LONDON — A new study says people experiencing homelessness make up a growing proportion of opioid overdose deaths in Ontario.
It found that about one in six people killed by opioid overdoses in 2021 were homeless, compared to one in 14 people back in 2017.
Lead author Richard Booth of Western University says the increase is shocking and shows the importance of housing as a health and social intervention.
The researchers say a poisoned drug supply and disruptions to services during the COVID-19 pandemic are likely factors in the rise of deaths.
The study was published on Tuesday in the journal Addiction.
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Jade Boyd, a research scientist with the British Columbia Centre on Substance Use, says the results reflect the devastation also facing marginalized people in B.C. and other parts of Canada.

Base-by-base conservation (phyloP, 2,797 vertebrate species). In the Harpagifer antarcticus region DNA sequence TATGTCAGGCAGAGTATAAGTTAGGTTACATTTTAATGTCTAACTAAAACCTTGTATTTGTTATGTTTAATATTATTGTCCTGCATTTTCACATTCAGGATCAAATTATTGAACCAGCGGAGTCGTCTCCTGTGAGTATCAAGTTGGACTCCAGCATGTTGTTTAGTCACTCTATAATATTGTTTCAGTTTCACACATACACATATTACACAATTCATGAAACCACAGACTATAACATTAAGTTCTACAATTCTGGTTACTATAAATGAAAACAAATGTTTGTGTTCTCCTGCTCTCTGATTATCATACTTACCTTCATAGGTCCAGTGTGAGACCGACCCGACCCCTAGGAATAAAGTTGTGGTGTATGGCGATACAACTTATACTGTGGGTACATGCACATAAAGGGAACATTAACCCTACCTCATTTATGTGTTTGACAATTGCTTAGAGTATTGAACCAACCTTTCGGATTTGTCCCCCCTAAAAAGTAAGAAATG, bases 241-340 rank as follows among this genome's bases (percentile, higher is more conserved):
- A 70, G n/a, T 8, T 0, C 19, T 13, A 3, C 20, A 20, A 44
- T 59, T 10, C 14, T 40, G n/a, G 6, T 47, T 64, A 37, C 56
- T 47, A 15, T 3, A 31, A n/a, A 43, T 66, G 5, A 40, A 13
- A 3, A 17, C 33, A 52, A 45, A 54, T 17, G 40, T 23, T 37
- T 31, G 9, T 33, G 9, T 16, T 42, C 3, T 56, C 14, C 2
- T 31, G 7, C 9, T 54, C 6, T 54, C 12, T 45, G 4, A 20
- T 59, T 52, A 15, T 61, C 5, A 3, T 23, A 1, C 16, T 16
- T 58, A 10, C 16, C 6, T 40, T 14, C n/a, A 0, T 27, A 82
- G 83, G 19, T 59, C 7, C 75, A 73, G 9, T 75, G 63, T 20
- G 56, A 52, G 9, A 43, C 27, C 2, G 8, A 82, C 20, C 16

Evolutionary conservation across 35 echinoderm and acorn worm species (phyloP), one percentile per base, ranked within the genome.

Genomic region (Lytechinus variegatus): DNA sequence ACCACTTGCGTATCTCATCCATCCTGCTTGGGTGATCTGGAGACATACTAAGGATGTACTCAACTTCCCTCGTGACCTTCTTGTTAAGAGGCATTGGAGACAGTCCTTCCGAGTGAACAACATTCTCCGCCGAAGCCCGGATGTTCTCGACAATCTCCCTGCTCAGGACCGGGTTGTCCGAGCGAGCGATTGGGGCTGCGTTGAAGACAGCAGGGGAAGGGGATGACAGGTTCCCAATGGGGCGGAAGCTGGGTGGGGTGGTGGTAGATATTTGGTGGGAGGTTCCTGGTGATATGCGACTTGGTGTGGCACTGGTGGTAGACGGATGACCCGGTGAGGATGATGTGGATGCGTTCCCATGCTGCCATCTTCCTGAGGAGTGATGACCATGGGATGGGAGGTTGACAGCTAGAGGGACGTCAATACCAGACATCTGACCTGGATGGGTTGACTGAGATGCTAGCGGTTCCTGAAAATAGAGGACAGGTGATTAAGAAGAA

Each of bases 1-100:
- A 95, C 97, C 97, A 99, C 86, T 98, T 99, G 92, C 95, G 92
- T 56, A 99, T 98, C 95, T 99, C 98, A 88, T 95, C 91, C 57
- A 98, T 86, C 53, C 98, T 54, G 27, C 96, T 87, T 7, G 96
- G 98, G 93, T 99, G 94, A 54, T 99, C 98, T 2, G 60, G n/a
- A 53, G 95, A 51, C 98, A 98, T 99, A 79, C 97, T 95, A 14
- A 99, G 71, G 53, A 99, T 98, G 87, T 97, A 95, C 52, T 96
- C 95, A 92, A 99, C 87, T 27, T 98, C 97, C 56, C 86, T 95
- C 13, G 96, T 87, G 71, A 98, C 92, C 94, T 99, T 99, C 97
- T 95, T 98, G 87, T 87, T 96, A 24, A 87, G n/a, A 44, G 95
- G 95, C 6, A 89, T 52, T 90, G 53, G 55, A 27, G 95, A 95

Boyd was not involved in the Ontario study.
The Ontario researchers examined coroner’s data and health records for 6,644 opioid overdose deaths in the province between July 2017 and June 2021.
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